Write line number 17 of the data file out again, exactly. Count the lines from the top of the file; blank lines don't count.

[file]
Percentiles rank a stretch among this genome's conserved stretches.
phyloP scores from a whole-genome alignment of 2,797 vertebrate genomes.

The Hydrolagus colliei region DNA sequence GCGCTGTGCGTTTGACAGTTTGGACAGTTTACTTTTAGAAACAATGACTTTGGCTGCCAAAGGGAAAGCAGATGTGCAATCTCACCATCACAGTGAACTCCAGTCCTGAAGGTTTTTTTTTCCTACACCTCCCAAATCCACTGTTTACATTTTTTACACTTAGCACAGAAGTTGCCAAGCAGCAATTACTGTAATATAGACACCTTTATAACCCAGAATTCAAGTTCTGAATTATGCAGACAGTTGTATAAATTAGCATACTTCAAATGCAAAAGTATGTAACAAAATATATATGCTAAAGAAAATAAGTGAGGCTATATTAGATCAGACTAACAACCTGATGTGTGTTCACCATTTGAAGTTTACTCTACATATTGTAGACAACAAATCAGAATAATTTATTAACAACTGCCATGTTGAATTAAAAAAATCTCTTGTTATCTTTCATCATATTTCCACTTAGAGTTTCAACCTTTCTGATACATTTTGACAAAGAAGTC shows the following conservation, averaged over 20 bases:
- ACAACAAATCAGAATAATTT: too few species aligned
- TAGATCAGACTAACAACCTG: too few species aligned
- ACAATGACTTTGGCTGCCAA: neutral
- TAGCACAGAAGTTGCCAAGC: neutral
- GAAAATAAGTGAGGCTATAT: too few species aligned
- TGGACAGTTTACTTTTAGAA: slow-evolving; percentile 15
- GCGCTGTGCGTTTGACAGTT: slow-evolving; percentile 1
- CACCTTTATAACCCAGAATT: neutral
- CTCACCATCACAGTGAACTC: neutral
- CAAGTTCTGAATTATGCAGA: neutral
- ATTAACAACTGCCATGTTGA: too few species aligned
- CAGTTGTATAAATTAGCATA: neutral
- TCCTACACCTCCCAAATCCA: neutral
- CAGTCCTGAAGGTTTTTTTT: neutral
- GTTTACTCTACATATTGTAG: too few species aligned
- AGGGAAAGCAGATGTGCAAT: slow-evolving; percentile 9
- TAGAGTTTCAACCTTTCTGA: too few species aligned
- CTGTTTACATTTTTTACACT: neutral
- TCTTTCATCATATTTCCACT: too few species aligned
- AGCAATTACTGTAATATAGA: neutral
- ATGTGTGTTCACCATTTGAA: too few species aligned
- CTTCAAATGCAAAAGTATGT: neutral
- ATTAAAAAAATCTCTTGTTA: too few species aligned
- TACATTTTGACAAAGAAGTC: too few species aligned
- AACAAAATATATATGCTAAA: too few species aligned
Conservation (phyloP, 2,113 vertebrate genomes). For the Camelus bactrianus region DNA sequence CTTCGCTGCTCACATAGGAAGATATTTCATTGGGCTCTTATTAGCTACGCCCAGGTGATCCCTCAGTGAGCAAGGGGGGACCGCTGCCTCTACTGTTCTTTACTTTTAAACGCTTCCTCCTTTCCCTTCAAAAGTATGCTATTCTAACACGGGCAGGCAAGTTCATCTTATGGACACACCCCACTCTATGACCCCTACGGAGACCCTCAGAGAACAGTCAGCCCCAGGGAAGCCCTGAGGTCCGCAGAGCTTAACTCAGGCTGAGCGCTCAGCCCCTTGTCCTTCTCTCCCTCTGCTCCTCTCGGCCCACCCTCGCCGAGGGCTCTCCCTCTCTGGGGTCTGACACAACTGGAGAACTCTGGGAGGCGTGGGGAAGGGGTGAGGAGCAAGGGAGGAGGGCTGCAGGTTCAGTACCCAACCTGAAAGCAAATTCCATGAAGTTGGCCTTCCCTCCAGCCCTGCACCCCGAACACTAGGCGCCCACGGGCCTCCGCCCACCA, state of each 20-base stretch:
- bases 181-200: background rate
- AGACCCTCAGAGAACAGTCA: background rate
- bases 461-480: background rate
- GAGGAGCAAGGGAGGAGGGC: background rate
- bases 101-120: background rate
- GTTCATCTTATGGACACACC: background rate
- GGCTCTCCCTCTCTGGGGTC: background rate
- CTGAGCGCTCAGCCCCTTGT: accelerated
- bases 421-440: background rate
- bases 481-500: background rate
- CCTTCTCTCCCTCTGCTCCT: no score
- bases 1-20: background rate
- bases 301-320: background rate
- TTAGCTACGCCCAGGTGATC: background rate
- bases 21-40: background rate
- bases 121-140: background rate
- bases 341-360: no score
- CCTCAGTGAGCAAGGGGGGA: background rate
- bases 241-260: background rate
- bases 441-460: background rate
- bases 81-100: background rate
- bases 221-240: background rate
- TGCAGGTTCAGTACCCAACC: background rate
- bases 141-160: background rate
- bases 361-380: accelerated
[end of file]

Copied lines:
- CAGTCCTGAAGGTTTTTTTT: neutral